The development of local service providers for straw chopping and concentrate feed production provided a new business opportunity and improved availability and access to better feed for dairy farmers.
Anuj Kumar Jha, a young farmer from Samastipur district in Bihar, had 0.2 hectare of agricultural land but was unsure what to do with such a small parcel of land. With CSISA’s support he learned that with a small investment he could start a dairy business.
Jha bought a crossbred cow for US$ 377, which initially yielded about 12 liters of milk per day. After receiving training from CSISA, he started giving a balanced concentrate feed prepared using locally available materials, which increased the cow’s milk yield to 18 liters per day. Motivated by his success, Jha bought three additional cows and today, he owns more than 20 crossbred dairy cattle. With steadily rising demand for milk in Bihar, Jha is able to tap into this expanding market for augmenting the household farm income.
CSISA is helping farmers like Jha become more aware of improved feeding practices, livestock health management and animal nutrition to improve the yield and quality of milk. Traditionally, farmers were feeding their animals unchopped paddy straw, as well as maize leaves, which are difficult for the animals to digest.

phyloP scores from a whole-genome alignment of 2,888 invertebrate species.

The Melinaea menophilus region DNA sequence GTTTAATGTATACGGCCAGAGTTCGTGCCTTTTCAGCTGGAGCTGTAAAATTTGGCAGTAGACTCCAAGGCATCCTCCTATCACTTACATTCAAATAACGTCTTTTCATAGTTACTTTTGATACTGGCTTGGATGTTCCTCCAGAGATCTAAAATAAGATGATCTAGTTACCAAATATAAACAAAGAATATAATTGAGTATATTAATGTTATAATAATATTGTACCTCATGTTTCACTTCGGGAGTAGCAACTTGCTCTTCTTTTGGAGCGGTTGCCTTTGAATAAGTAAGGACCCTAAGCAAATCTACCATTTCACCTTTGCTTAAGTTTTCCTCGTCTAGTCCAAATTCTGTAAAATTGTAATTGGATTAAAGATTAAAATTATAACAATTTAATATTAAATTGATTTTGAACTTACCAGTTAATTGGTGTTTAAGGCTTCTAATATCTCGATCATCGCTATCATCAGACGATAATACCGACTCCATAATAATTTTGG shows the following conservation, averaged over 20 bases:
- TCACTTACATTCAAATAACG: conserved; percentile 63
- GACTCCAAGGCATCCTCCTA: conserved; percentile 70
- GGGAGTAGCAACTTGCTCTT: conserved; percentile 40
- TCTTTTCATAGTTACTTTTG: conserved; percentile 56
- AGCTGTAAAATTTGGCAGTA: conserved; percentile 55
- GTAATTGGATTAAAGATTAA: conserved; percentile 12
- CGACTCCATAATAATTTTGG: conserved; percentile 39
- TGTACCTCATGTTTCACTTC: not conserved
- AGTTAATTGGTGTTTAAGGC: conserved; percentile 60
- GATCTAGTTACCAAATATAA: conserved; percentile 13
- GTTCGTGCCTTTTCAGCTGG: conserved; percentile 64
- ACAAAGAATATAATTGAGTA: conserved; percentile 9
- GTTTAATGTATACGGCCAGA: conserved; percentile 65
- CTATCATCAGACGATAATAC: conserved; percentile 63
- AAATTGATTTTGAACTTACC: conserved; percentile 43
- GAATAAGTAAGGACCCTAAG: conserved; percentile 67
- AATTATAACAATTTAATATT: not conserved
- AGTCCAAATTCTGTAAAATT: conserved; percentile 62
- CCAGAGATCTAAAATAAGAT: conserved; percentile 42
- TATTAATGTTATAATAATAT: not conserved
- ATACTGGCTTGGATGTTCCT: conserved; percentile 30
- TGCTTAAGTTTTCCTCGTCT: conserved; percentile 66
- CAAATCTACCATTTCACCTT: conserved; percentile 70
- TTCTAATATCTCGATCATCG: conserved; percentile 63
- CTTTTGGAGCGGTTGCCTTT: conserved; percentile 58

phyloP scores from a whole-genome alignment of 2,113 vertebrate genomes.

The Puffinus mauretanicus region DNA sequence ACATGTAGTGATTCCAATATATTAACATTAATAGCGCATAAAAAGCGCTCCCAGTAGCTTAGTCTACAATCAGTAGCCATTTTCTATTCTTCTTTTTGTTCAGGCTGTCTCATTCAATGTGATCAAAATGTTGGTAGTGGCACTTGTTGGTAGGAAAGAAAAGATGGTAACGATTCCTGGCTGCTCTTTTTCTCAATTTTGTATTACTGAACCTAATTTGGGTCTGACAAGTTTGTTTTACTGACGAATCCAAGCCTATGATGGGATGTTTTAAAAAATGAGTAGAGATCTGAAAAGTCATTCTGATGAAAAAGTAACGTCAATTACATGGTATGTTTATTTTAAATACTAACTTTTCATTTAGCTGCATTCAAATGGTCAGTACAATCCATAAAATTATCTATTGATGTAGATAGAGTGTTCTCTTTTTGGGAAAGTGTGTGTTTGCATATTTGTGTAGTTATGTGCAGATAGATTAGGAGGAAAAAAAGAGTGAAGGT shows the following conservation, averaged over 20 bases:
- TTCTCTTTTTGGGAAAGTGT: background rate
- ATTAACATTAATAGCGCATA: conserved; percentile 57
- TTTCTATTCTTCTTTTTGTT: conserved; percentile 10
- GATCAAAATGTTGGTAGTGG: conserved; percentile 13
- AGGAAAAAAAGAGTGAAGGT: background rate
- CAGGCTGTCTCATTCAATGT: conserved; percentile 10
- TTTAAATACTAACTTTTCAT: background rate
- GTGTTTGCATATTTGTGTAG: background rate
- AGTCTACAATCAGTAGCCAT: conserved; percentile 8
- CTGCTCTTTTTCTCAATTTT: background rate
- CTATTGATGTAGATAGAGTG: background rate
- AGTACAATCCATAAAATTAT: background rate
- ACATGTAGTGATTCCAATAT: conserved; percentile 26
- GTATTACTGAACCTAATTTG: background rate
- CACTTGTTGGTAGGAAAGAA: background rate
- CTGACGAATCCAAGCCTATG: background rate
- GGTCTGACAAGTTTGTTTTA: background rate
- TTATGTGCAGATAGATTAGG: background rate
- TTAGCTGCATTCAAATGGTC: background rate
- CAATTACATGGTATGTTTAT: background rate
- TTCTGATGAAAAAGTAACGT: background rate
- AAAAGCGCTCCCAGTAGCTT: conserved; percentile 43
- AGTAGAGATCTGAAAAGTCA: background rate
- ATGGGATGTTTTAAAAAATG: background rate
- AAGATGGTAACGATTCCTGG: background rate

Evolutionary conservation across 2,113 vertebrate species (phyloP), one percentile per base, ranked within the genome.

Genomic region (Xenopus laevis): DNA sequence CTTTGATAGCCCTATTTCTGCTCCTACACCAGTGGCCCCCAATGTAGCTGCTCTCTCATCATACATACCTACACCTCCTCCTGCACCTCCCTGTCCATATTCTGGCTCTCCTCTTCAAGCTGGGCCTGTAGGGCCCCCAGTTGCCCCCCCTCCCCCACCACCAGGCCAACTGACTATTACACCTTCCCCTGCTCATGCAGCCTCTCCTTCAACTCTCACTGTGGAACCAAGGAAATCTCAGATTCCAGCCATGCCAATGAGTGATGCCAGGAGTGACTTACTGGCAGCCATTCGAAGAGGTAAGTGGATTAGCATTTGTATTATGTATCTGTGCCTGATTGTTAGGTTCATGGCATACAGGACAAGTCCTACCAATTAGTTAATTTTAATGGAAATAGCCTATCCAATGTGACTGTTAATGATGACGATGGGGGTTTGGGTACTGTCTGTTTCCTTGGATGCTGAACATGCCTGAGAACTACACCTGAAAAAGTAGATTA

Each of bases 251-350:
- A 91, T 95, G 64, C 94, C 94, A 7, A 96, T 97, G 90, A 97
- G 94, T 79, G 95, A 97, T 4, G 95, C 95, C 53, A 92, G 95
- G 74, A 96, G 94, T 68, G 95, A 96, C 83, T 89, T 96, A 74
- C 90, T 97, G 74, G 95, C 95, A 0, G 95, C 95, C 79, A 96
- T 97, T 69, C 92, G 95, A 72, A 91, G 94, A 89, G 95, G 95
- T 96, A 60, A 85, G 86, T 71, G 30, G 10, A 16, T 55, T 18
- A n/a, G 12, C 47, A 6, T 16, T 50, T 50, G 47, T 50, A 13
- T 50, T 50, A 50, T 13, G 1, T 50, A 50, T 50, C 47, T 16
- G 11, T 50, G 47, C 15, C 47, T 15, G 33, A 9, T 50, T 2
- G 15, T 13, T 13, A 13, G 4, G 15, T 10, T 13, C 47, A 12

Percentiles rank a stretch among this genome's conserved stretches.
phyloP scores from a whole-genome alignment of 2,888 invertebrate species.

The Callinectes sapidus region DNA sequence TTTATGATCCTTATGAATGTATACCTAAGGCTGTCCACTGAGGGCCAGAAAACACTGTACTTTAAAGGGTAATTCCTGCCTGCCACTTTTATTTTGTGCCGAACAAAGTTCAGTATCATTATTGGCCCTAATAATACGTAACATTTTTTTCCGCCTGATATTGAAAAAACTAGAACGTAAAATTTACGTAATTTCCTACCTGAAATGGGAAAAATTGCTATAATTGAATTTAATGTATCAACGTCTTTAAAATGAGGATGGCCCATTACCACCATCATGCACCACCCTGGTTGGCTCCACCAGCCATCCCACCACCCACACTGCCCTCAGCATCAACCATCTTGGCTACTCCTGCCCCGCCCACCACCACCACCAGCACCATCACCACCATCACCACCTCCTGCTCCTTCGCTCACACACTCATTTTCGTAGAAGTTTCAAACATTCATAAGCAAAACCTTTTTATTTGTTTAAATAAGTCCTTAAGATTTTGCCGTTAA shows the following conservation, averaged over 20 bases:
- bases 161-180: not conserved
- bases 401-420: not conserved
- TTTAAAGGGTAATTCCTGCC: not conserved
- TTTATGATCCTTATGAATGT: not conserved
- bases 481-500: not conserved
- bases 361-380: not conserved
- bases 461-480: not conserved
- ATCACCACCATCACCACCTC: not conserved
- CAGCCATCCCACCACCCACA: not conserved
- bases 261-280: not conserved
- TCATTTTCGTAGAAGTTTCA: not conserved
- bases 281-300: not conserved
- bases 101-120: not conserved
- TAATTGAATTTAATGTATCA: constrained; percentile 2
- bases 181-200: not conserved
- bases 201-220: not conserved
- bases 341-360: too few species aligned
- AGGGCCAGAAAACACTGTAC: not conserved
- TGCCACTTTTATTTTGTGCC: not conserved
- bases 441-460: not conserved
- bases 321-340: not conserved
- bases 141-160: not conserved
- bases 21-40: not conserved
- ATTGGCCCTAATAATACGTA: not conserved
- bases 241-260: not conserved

“Milk helps us guard against the effects of crop failure and it improves our nutrition. Every day, we have milk to drink even when it is too little to sell,” says dairy farmer Pravati Prabha Behera from Barandua village in Odisha's Bhadrak district.
Over the past three years, CSISA, through the International Livestock Research Institute, has addressed major livestock feed constraints by introducing practices that improve the efficiency of rice and wheat straw feeding through chopping, increase the use of inexpensive, locally available and nutritionally rich supplementary feeds such as maize grains and by promoting underutilized cereal residues such as maize stover. The field-based work has been complemented by laboratory-based research, which has identified more than 24 improved cereal crop varieties that are good for both grain and fodder quantity and quality.